ASSATEAGUE — Just over one month after a wild horse was struck and injured by a vehicle on Assateague, a similar incident occurred on Monday evening when yet another of the barrier island’s most famous inhabitants was hit.
Around 5 p.m., a horse named N2BHS-AG, or more affectionately known as “Joy,” was hit by a vehicle on Bayside Drive in the Assateague Island National Seashore. Unlike the incident just about one month earlier to the day, the people who hit the horse on Monday went directly to the ranger station to report it. During the June incident, the injuries suffered by “Maggie” were consistent with being hit by a vehicle, including distinctive road rash on her side, but nobody came forward and reported hitting the animal.
The people who hit Joy on Monday said the horse was part of a larger group that ran suddenly out of the bushes and crossed the road. They told park rangers they immediately applied the brakes, but were unable to avoid the horse, which was struck in the chest by a cooler rack attached to the front of the vehicle.
Fortunately in this case, the visitors were driving slowly when they saw the horses bolt into the road. They were able to slow down to the point where they likely prevented a much more serious injury to the horse. Immediately after the collision, Joy was bleeding heavily from a gash on his chest caused by the cooler rack.
By Tuesday morning, Joy was grazing with his mares, marking stud piles and wandering around the campground, according to Assateague Island National Seashore officials. The gash on his chest was in a position where it will likely drain well. Nonetheless, Assateague officials will continue to monitor Joy’s healing process in the coming days and even weeks.
Monday’s incident provides an opportunity for National Park Service officials to reinforce the importance of giving the wild horses on Assateague plenty of space. In a statement this week, Assateague officials said “they can’t emphasize enough the need to not only drive slowly around the horses, but to remain completely aware of your surroundings at all times. Just as with deer crossing the road, where there is one horse, expect another.”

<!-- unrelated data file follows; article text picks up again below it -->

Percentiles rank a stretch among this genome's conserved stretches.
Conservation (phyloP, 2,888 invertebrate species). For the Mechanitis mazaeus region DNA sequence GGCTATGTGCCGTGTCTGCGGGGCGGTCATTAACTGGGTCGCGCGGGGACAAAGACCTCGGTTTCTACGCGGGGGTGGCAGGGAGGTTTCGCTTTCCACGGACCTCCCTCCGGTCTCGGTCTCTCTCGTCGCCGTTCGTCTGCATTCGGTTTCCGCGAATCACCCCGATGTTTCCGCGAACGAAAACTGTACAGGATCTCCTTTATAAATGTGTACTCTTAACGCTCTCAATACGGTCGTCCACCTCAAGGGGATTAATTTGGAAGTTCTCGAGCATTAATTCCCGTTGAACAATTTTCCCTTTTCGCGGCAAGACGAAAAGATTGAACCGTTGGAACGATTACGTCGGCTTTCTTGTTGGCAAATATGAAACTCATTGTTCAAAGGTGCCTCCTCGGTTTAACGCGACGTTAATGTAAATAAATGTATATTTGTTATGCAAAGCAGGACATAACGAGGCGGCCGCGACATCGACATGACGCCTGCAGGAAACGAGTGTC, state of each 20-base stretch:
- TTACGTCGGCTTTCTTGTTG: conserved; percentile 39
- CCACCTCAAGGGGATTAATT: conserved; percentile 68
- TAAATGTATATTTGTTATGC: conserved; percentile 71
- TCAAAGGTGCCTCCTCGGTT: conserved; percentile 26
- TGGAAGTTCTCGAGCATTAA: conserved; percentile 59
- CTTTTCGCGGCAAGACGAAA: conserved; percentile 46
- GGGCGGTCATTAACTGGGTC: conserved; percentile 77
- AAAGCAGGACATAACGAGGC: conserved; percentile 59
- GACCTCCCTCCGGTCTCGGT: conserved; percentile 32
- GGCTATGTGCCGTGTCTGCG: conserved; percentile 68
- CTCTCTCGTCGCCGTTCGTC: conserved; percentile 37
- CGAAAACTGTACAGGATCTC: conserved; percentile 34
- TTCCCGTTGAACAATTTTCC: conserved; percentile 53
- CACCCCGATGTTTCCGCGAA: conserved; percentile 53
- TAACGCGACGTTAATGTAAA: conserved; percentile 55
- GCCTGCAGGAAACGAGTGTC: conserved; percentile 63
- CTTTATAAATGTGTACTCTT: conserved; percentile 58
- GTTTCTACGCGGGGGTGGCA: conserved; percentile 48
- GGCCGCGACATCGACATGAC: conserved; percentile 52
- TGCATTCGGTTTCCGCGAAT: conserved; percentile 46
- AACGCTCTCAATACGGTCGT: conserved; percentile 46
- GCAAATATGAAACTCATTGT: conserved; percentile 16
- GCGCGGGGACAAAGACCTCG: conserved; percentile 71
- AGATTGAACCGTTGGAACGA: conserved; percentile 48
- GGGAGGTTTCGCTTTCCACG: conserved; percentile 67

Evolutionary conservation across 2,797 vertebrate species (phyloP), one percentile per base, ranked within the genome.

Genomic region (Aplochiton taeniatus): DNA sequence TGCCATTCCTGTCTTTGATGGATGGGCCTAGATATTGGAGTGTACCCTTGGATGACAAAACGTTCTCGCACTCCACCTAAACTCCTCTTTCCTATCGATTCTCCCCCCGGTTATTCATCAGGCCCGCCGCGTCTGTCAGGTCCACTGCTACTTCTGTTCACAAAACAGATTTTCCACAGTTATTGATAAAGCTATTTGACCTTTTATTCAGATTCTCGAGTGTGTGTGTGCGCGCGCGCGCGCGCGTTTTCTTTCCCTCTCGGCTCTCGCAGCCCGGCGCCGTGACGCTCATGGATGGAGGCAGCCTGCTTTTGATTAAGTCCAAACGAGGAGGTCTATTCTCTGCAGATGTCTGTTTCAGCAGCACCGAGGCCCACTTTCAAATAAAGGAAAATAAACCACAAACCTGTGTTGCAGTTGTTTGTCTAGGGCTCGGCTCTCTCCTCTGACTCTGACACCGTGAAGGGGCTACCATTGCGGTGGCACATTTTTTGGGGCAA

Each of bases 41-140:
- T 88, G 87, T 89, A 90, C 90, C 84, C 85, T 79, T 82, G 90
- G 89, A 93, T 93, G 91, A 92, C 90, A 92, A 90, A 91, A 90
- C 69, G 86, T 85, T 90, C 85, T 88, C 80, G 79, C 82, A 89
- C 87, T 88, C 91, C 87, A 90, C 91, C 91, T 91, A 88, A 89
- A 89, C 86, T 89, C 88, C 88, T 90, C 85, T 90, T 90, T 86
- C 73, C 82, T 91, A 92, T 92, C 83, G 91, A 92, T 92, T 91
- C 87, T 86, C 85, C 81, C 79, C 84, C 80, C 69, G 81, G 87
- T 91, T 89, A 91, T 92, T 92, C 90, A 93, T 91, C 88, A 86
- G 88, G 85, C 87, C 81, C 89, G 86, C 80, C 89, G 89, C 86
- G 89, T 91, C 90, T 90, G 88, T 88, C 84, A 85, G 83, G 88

The Park Service has several safety reminders for visitors and residents regarding the horses mingling with vehicles. Drivers are reminded to be alert at all times on the barrier island, especially around the horses. Visitors are also reminded to not encourage the horses to come to their vehicles. The horses will sometimes approach vehicles and even stick their noses in car windows, but they are wild and often dangerous.
Not only is it illegal for visitors to encourage the horses to come to their vehicles, it is also illegal. It is also dangerous for both the horses and the visitors. Since 1982, 29 wild horses on Assateague have been killed by vehicles. Thirteen others have been hit and survived, but suffered severe injuries.
Residents are urged to always obey the posted speed limits. However, when approaching horses in or on the side of the road, it may be necessary to drive even slower than the posted speed limit as common sense would dictate. Unfortunately, common sense, like horse sense, is often in short supply with vacationers interacting with wild animals on the barrier island.
In addition, Parks Service officials are taking the opportunity to warn residents and visitors not to feed or pet the wild horses, regardless of how tame or friendly they appear to be. Petting and feeding can cause harmful behavior changes in the horses. As they become more unafraid of humans, the horses can become more aggressive.